At least the deck and living room are decluttered and ready for the almost-traditional end-of-summer get together on Sunday. My ideal scenario would be to make some serious money tomorrow, and have several people book a session at my home on Saturday, so I can skip the market. Wish me luck!

A serious chat with my right hip

Posted to Multiply August 12 2011

On July 28 I wrote: "Tomorrow will be the weekly free day, mine to use entirely as I please. The intention is to go up to the fenced veg garden and work like crazy."

Ha. The body had other ideas. It was a Bad Hip Day, the worst I have ever experienced. This is a new development this summer. I have had the odd twinge in the past, but a series of chiropractic treatments totally fixed it for 2 years. 

All day I dragged myself up the hill leaning on a stick, moving painfully and slowly. I accomplished a fraction of what I had wanted to do. For the first time ever the idea of a nice bungalow in town with a yard and garden on level ground was kind of appealing....It may still come to that, but not quite yet.

Meanwhile things have improved and the hip and I have come to some agreements. 

*Daily exercises and regular chiropractic care are mandatory, not optional.

*I finally noticed that Good Hip Days coincided with days when I took 'Just SBGA'  instead of a cheaper form of AFA, the wild blue-green algae from Klamath lake that I have been using since 1997. I got two more pots.

*A good rub with my friend Magda's herbal liniment, enriched with a squirt of DMSO, removes any lingering discomfort.

By the way, the Canadian government will cheerfully pay for a new hip, but makes access to the above substances harder all the time.

Note to my skeptic friends: if this is not 'evidence-based' I don't care. It works.

*Last but not least: I shall not pretend I am still 60. Any new garden beds will be built lasagna style on top of cardboard. No more digging up bracken roots. Someone young and strong will be hired to dig holes for fence posts in the stony ground.

More observations on the whole ageing thing later. But now, up and OUT! 

Summer, at last

Originally posted to Multiply August 11 2011

It may be over tomorrow. Some thunderstorms are brewing and they will be followed by cooler air. But we did get a taste of summer, including a bit of beach weather. It hasn't rained since Sunday a week ago, and the temperature finally hit 30, at least once.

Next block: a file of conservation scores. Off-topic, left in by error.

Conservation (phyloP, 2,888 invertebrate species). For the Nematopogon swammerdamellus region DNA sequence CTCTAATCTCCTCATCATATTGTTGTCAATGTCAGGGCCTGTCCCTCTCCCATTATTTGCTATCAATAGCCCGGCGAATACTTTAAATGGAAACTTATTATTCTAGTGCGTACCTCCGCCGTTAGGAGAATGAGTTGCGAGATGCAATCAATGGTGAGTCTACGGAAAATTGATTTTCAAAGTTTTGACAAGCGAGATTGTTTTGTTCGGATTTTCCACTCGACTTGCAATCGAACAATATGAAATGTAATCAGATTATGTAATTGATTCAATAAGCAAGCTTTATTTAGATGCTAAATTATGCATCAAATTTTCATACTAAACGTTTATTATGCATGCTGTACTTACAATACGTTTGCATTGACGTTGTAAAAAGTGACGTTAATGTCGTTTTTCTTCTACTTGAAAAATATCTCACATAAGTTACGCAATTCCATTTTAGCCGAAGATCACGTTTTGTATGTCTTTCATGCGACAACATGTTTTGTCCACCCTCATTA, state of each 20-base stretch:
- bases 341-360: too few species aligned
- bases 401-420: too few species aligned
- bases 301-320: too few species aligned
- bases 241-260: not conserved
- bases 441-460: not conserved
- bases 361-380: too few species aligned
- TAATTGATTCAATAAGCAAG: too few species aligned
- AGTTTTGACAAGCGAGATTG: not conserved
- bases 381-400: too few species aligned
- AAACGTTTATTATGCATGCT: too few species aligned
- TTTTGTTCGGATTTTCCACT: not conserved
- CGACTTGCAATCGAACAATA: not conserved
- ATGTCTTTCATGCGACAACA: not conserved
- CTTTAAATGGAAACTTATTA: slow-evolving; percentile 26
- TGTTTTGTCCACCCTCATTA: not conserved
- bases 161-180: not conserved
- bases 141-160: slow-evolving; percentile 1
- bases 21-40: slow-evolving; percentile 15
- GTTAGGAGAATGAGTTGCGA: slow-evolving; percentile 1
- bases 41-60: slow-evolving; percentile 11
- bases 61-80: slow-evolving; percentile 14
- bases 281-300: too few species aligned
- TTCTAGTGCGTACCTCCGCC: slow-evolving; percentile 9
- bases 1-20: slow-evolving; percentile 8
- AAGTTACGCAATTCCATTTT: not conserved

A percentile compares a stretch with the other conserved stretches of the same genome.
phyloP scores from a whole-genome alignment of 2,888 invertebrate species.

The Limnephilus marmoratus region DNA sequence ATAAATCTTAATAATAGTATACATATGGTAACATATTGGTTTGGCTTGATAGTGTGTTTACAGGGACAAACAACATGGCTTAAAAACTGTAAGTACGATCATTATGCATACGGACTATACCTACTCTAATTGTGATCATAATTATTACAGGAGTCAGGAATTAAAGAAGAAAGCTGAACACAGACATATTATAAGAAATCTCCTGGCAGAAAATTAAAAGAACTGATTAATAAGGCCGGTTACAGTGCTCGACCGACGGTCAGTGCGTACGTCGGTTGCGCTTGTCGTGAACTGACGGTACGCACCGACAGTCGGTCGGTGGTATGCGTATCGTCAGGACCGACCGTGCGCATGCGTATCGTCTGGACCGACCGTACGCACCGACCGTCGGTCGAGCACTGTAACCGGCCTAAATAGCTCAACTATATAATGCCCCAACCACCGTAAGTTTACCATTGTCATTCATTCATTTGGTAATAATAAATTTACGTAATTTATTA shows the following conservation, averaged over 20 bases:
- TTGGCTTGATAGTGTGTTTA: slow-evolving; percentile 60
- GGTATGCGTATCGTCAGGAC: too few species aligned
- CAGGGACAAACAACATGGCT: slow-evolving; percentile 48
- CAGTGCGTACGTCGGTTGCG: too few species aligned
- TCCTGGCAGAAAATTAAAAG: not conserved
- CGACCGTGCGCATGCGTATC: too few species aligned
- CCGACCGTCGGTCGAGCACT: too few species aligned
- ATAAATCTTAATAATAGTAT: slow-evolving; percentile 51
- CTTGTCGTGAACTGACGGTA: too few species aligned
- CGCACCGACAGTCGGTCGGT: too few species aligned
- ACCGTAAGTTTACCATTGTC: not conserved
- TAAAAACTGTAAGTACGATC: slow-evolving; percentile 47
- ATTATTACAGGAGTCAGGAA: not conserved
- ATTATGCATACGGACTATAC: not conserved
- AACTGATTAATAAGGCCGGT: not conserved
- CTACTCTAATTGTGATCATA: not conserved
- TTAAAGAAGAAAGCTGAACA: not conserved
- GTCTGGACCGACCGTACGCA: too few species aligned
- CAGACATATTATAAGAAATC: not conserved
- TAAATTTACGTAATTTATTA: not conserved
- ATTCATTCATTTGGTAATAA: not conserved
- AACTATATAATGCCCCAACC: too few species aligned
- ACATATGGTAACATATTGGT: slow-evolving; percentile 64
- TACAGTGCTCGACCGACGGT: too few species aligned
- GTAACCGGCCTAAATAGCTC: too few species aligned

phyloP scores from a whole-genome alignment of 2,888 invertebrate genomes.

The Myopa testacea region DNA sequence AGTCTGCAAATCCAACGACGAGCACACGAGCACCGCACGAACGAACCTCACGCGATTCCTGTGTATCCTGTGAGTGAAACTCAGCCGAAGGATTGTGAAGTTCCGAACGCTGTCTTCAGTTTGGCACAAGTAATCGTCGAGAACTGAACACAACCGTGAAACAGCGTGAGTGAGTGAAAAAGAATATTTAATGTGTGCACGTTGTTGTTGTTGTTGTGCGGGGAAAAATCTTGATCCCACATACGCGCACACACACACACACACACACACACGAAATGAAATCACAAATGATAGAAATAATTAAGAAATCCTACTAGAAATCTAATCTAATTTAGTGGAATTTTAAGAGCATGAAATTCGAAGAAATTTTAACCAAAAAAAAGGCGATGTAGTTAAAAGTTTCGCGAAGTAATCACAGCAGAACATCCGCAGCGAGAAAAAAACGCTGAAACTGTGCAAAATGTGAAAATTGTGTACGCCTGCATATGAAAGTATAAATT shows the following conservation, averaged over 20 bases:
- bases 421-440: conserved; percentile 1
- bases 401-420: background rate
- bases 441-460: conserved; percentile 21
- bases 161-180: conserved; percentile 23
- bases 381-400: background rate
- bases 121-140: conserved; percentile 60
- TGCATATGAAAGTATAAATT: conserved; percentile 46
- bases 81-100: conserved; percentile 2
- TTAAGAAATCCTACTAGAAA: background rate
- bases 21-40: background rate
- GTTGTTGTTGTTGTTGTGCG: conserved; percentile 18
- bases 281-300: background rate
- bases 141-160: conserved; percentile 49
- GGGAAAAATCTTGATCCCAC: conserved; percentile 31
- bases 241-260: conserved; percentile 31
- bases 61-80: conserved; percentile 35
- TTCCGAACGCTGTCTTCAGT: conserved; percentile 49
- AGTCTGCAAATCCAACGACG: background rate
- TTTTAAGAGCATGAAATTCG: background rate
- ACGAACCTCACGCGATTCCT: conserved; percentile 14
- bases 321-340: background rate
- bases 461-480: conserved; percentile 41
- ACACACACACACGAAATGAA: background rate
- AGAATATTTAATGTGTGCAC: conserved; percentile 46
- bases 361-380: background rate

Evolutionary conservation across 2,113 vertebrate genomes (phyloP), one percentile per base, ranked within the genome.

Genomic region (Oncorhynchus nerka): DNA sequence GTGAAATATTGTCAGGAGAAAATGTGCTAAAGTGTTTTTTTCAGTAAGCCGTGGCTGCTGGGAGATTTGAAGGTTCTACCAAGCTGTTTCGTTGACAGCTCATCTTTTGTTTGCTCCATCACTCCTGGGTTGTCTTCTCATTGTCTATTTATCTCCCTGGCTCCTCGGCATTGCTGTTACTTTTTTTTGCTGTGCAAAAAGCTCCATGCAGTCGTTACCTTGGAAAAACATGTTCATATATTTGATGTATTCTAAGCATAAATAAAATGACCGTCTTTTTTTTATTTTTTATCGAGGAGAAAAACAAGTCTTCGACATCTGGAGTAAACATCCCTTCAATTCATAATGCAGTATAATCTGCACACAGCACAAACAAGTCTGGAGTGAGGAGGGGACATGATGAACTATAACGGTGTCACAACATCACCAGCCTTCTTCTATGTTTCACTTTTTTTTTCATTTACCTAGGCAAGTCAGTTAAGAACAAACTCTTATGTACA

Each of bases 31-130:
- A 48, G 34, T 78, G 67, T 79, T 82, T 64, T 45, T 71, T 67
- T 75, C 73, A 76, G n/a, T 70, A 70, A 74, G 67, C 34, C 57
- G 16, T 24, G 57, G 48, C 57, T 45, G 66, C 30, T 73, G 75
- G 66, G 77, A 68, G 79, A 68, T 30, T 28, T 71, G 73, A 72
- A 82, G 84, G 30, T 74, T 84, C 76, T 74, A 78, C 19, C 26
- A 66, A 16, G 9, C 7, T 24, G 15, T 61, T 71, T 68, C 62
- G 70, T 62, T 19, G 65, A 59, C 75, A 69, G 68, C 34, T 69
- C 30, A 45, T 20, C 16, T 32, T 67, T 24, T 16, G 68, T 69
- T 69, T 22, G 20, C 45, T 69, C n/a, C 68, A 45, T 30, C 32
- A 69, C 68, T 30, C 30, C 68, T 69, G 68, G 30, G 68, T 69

That August lazy feeling is creeping up on me. Today The Boy and I went to the beach South of town to meet the cousins. We had a great time. Yesterday the two of us went to the village beach, but alas. The rungs to the ladder that gets people up on the floating dock have gone missing. Without them, he can't quite get up on the dock, which means he was BORED. Not all of us are blessed with the ability to make friends on the spot. Thank Earth for cousins!

What is it about sunshine sparkling off blue water? It perks me up like nothing else. Of course it is always better with real ocean but the big lake will do.  I have not gone in beyond my thighs. The water feels colder every year anyway, but this year it didn't start warming up till August first, when the nights started to seriously lengthen.

But even if it ends tomorrow, we have experienced the Summer Feeling. The worries of the world seem far away. Articles of clothing and garden tools have been left outside without being ruined. Meals are built around fresh garden produce. Most important of all: Time stops. For a few blessed weeks, it is Summer, and that is all that matters.

Something's gotta give

Originally posted to Multiply July 28 2011

July is flying by in a blur of work and a feeling that we are still waiting for real summer to start. This is so wrong! This is the summer we are given, here and now. There is no snow on the ground and things are growing, even if other critters are eating too many of them.

It is last year's next year. Every year halfway the growing season I start translating this year's disappointments into next year's dreams. My epitaph will read: "Here lies Ien. Next year she will have a perfect garden."
It has NOT been a good year so far.  

Part of the reason for that is the cold spring and the plague of slugs, but let's face it, part of it is my own fault. I am simply over-extended. Now some people, blessed with more energy, design sense and organizational skill may be able to create and maintain lovely flower borders, do the chickens, get the herb garden/nursery beds organized, take care of the greenhouse, pot up plants for market and have a thriving food garden. 

I am not, especially since my right hip has developed a mind of its own lately and occasionally slows me down.

Something has to give. The something will be plants for the market. Sales are slower by now anyway. It is just too time consuming, not to mention the exhausting shlepping involved. I left them at home during Music Fest. It was such a cinch to load and set up!

It seems every time I start doing something gardenish I find myself at the sink in the greenhouse potting up some suffering plant in a container.
I'll just do Reflexology for the last month, and perhaps leisurely create a bunch of stuff for a last-day half price table on Labour Day weekend. It gets chilly by then.

Tomorrow is the weekly free day, mine to spend entirely as I please. The intention is to go up to the fenced veg garden and work like crazy. It is PATHETIC. The potatoes were a bright spot, but now there are signs of rodent activity. Wilted leaves that turn out to have a chewed-up stem somewhere. I'll take some pictures tomorrow. To be continued.